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AIS' Current Role in Anesthesiology Risk Management Remains Uncertain

Feldman, Jeffrey M. MD, MSE

doi: 10.1213/01.ANE.0000151477.28089.88
Letters to the Editor: Letters & Announcements

Department of Anesthesiology; Children’s Hospital of Philadelphia; Philadelphia, PA;

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In Response:

In Dr. Lane’s letter on my article (1), he writes that the “paper severely constrains our ability to derive meaningful conclusions about AIS and its role in liability reduction and risk management.” I agree that the question of the impact of AIS on malpractice exposure remains open and that the information available from the article is not definitive. Any survey has major sampling limitations and more importantly, the investigator cannot control the quality of the data collected. Dr. Lane does however seem to have misinterpreted some of the information presented in the article that I would like to reiterate.

In the introduction to the article, I described opposing arguments supporting the contentions that AIS increase and decrease malpractice exposure. One of my primary goals in this study was to find evidence supporting either one of these arguments as they have heretofore been based solely on opinion. Unfortunately, evidence from legal precedent could not be identified and the survey was the only instrument for collecting any form of data. Of the departments responding to the survey, there was not one report that the AIS increased malpractice exposure. As I stated in the article, “The results of the survey lend credibility to the argument that AIS help to reduce malpractice exposure.” This conclusion was not intended to be a definitive statement about the role of AIS in malpractice exposure, only an assessment of the evidence collected by the survey.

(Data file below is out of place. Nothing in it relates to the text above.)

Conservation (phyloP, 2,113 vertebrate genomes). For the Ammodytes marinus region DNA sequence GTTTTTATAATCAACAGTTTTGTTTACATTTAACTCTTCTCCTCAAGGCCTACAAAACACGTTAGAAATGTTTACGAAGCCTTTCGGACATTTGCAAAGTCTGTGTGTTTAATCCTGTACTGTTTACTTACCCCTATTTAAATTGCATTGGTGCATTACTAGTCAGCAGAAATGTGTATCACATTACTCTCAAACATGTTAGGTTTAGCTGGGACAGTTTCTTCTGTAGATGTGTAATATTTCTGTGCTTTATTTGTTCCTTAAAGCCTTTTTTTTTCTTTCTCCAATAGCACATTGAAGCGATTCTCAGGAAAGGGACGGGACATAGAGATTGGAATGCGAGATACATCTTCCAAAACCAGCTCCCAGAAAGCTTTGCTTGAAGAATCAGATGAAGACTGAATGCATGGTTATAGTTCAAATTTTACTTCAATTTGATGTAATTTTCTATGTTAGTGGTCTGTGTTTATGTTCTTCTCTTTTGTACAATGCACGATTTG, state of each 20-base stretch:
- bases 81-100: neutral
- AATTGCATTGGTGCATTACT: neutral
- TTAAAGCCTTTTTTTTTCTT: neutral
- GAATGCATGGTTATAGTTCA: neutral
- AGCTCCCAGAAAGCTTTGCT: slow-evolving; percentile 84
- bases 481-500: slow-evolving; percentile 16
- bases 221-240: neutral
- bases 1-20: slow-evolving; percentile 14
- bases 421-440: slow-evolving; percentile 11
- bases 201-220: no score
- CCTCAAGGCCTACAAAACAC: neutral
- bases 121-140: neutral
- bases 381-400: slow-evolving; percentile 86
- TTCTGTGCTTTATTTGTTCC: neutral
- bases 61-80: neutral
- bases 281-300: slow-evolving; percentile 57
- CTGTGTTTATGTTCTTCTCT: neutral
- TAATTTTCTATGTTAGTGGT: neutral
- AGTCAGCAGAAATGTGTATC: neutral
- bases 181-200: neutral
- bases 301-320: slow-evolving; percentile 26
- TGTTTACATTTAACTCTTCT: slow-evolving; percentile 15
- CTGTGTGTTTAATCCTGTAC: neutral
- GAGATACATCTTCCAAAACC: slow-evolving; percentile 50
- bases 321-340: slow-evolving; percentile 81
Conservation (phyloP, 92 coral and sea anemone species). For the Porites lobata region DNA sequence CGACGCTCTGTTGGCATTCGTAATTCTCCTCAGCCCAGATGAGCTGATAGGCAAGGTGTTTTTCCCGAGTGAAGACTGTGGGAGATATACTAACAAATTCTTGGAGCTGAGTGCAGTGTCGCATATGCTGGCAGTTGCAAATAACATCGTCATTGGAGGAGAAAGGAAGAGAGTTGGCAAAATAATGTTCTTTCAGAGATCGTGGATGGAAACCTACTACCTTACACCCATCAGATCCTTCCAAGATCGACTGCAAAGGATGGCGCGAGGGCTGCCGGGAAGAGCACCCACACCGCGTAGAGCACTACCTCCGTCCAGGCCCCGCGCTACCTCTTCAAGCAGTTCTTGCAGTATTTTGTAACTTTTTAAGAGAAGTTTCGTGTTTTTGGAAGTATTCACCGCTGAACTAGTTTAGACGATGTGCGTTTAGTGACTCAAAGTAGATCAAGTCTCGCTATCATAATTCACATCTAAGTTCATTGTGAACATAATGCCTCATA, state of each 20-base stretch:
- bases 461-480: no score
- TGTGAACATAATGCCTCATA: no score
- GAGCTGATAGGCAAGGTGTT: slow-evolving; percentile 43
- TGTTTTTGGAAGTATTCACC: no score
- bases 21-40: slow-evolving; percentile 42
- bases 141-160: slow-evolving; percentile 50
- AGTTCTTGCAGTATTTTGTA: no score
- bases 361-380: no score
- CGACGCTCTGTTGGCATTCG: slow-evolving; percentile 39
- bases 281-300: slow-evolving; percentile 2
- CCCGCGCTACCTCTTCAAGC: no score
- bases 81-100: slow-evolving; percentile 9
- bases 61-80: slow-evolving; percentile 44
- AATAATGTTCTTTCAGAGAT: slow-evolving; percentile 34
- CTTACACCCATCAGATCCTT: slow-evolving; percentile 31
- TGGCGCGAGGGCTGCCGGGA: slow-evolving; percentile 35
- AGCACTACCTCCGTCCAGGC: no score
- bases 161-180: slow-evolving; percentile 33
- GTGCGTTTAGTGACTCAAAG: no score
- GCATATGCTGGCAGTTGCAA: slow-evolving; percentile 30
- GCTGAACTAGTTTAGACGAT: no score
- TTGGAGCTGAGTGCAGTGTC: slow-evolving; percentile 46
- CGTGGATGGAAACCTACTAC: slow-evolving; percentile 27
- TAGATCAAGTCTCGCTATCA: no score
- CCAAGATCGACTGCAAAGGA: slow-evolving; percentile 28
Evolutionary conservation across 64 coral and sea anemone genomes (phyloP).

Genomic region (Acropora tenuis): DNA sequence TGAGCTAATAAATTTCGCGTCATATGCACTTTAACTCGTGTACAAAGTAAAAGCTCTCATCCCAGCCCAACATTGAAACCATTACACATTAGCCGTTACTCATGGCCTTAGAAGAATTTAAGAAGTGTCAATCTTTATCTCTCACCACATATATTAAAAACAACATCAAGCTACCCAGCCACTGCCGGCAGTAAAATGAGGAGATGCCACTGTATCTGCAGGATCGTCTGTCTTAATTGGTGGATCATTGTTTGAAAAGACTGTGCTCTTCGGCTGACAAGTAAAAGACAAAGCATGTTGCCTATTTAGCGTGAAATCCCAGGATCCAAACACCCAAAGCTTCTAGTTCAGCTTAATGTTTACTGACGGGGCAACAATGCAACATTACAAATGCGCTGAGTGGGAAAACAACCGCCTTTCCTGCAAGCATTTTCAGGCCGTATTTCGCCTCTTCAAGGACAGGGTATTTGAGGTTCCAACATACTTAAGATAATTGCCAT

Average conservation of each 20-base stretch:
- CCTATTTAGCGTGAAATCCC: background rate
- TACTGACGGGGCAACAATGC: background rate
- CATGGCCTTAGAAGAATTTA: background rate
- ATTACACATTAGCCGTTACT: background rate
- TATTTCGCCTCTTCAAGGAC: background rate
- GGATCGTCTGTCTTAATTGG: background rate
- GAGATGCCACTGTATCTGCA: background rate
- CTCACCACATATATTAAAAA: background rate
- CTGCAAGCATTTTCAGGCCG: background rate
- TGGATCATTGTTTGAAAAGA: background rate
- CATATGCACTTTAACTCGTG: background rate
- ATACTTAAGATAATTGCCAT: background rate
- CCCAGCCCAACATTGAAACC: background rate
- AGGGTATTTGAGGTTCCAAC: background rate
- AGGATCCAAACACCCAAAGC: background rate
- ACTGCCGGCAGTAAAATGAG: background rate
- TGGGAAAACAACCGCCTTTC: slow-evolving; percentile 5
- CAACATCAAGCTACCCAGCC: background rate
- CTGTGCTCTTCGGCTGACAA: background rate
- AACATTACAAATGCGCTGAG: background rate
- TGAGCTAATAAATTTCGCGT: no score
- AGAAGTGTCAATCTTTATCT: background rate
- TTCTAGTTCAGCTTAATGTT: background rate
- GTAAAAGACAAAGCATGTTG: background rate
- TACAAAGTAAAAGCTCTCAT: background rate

Dr. Lane also seemed to misinterpret the discussion regarding discoverability of electronic data. This is a very important point that is worthy of clarification. The article clearly states that a high resolution electronic version of the data collected during anesthesia is created by the AIS in addition to the printed version placed in the patient’s medical record. Although I could not find evidence to date that the electronic data has been part of the discovery process, there is no question in my mind that it will be in the future. As AIS are adopted, risk managers will need to consider not only the impact of the printed record on malpractice exposure but also the impact of the high-resolution electronic archive.

Not only are AIS proliferating, there is momentum building on the national level to make the entire patient record electronic. We will undoubtedly have to address not only the malpractice implications, but also all of the complexities that will be introduced by this technology. I certainly look forward to more definitive evidence from actual malpractice proceedings to document the role of AIS in the malpractice process and to continued constructive dialogue on this important question.

Jeffrey M. Feldman, MD, MSE

Department of Anesthesiology; Children’s Hospital of Philadelphia; Philadelphia, PA;

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1. Feldman JM. Do anesthesia information systems (AIS) increase malpractice exposure? Results of a survey. Anesth Analg 2004;99:840–3.
© 2005 International Anesthesia Research Society